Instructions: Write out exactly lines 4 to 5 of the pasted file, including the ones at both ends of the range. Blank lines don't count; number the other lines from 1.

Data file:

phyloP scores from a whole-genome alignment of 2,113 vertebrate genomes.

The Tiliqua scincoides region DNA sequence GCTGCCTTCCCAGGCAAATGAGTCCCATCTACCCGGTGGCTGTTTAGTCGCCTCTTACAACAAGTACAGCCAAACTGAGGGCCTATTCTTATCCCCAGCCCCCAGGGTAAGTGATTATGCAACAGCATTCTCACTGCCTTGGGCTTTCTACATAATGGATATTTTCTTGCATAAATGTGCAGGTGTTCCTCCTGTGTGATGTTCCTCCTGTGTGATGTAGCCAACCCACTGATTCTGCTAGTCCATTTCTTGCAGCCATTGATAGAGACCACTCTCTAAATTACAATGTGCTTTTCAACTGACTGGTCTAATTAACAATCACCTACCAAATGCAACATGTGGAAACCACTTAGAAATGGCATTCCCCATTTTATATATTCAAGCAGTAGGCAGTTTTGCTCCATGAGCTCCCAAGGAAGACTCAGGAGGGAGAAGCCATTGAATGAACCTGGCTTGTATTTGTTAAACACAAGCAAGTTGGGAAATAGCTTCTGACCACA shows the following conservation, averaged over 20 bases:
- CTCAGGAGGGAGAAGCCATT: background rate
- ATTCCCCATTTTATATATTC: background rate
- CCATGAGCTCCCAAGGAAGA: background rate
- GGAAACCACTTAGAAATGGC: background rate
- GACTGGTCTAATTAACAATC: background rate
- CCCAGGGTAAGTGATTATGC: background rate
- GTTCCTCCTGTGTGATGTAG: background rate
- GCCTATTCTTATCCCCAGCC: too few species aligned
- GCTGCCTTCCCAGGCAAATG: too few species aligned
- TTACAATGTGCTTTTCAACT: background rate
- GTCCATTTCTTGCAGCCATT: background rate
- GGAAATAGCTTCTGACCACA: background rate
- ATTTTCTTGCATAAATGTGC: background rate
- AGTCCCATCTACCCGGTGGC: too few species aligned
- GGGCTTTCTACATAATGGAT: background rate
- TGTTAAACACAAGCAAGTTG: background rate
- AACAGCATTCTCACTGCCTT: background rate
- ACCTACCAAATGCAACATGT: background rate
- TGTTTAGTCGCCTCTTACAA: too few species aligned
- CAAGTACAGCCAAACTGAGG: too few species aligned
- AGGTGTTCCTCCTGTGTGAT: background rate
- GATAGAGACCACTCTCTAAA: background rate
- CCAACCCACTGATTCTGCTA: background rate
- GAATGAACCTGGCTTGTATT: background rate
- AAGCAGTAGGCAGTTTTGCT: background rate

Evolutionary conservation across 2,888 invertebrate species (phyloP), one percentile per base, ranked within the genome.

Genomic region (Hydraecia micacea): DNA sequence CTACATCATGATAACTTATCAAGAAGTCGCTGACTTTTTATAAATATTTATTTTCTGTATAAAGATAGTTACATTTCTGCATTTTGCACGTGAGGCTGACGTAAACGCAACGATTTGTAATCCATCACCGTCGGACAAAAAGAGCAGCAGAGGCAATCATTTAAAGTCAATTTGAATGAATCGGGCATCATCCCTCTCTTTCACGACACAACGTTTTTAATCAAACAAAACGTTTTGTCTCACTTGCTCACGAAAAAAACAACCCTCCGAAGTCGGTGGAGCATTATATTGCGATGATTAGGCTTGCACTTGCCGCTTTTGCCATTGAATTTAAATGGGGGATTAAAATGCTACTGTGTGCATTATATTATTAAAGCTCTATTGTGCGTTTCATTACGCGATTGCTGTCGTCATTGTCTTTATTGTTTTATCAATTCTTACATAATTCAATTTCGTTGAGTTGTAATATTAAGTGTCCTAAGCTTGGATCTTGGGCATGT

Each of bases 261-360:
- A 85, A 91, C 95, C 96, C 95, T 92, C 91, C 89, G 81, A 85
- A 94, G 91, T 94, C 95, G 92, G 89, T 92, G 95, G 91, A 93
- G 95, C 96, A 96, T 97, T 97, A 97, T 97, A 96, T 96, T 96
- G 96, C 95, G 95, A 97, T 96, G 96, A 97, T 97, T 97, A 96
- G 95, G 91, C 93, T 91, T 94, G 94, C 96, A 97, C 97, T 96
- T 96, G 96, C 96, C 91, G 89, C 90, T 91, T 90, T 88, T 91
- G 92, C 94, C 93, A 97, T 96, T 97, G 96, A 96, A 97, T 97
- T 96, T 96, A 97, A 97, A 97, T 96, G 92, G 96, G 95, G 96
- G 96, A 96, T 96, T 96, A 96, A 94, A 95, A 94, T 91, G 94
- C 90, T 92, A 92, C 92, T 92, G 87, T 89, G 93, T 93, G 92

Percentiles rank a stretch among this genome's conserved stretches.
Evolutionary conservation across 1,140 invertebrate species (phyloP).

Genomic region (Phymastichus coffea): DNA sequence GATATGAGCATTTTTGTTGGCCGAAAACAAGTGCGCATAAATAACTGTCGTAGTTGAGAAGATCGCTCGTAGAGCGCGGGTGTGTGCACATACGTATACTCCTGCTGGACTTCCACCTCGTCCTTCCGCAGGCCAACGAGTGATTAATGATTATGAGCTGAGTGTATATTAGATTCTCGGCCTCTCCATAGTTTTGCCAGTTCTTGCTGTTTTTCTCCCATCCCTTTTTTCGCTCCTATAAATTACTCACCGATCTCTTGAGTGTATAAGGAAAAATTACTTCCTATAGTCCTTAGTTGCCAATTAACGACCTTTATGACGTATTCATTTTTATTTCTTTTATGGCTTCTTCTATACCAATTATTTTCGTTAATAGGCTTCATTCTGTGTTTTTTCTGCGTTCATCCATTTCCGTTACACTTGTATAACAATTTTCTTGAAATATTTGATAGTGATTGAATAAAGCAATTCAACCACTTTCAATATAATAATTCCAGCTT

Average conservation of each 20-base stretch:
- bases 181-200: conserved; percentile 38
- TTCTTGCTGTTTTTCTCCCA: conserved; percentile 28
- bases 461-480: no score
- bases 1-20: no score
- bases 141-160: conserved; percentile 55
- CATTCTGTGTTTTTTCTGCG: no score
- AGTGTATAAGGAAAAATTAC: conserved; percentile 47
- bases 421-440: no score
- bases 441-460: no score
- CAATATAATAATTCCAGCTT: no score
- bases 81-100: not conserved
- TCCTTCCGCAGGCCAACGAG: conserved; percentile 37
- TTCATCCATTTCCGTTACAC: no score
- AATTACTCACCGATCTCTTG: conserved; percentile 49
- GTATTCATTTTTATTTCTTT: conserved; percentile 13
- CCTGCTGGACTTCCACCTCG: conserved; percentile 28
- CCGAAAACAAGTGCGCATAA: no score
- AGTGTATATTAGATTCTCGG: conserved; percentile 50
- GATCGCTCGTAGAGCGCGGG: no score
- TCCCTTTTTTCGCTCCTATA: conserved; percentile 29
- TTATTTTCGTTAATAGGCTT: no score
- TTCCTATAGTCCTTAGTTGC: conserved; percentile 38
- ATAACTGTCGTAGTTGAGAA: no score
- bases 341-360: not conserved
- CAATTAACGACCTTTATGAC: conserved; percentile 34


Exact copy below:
- ATTCCCCATTTTATATATTC: background rate
- CCATGAGCTCCCAAGGAAGA: background rate